For example, HTC was releasing their new phones. We did a mobile campaign with them, where we custom-wrapped a vehicle, and the idea was that you could come on board this vehicle and play a game. HTC does have the best speaker in cellphone technology. The idea was this app let you play drum beats, so you could play around with drum beats, and we leveraged technology in that we had a whole LED setup with different LED lights inside the bus. The idea was the experience of using technology. It was very cool. There were screens everywhere. You could play this fun game, and the game you would not experience with any other phone, of course.

It was neat to see, when we were putting this together, how it wasn’t just an in-your-face sales campaign. It was “Come on the bus, have fun, and play this!” Again, utilizing LED technology and screens and lighting to create this environment that people walked away and said, “I’ve got to have that phone. That was amazing.”

Did you just do it locally?

No, it was all around the country.

Were you driving the bus?

I was not. I was trying not to get run over by the bus.

Fair. How do you guys stay abreast with what is happening in the tech sector, and how do you have that penetrate the entire company and cascade?

Technology, as we all know, is constantly evolving and changing, and because of our business, we have to stay on top and ahead of it through a variety of methods. Publications. There are conventions, like the National Association of Broadcasters, which is a great opportunity to see what’s the latest and greatest out there. Attending those kinds of events and exhibits, and then reading publications is a great way. We’ve got manufacturing partners that, in terms of getting the word out to our team, will host our team and show the latest toys that they have and how they work and how we can help our clients utilize those elements. That’s really been the way that we’ve stayed on top of them.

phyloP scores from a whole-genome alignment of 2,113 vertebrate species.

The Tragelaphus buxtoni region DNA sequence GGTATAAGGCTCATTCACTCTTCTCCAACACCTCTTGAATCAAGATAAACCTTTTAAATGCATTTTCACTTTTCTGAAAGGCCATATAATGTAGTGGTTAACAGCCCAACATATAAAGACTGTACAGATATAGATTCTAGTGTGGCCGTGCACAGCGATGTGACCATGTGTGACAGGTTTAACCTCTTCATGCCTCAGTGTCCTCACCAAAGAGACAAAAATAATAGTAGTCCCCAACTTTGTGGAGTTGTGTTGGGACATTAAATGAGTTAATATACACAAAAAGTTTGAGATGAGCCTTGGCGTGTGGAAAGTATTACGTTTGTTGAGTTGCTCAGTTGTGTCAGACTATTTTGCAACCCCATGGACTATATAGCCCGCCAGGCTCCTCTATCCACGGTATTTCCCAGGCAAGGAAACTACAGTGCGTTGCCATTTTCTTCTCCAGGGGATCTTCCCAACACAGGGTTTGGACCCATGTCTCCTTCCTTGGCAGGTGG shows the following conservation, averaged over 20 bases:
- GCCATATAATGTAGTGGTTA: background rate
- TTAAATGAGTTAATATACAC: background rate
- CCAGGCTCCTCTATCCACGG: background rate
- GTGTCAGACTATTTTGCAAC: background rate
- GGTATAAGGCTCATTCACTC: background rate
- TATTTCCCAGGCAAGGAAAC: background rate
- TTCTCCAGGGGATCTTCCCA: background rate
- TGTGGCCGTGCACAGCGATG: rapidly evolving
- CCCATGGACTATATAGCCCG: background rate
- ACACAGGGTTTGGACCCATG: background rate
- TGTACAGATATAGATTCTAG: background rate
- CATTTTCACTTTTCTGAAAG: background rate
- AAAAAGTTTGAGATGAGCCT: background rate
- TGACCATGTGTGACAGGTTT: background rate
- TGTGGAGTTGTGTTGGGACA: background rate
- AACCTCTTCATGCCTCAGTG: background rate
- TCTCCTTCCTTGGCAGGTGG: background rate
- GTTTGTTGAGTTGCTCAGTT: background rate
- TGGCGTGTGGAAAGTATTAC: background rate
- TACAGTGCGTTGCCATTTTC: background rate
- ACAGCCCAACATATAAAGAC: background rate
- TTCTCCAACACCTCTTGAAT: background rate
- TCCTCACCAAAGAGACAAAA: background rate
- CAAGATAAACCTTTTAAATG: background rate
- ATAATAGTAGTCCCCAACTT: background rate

And what are the newest tech trends that will have a place in events coming up?

Many of them are areas that clients wouldn’t even necessarily see.

Virtual reality we’re seeing a little bit of.

Virtual reality is certainly coming on. Mapping, not so new but is advancing tremendously, which you’ve used, and cost is coming down. That’s a big thing. I think technology across the board is, one (1), becoming more green—less power consumption. Two (2), it’s getting smaller, and three (3), it’s getting more affordable, as we’ve shown here. There are things that used to be completely cost prohibitive for many companies to even get into. The broadcast world, for example, the TV world, always had the biggest and best equipment systems that as events people, we didn’t really get into that level of it, but now those systems have become affordable to use on events, and you can get the same kind of level of advanced technology that you see on TV now.

I’ll give you an example. We had a client that had us do virtual reality. It was an all-hands staff meeting at the Warner Theater. ESPN had done this, and most of the big networks have this now… It was virtual reality in that the host was referring to something that was not, in fact, on stage, but we laid it in with our systems, and it was a great way to engage the audience beyond just the people in the physical audience who could see on the screen what we were doing.

You mentioned the ‘greening’ of technology, also. A little bit about that, and can you report on those metrics too? That’s a question I know we’re getting a little bit of—LEDs versus…?

Everybody is very conscious about power consumption for a number of reasons. One (1), I think we’re all trying to be more responsible when it comes to the environment. Two (2), the cost associated with it. Not to ding on hotels, but many venues have a power charge that can get up there very quickly. I think we’ve seen, as a result, a lower of powering consumption across the board. Carbon footprint is another big thing, so we have a generator firm, and we’re being asked to use biodiesel fuel. We’re often times being mandated to use a certain percentage of biodiesel fuel. We have to take extra steps to park properties, to put trays underneath the generators, so we’re not leaking fuel into the ground. There’s just a general sense of environmental responsibility that I think is good for everybody.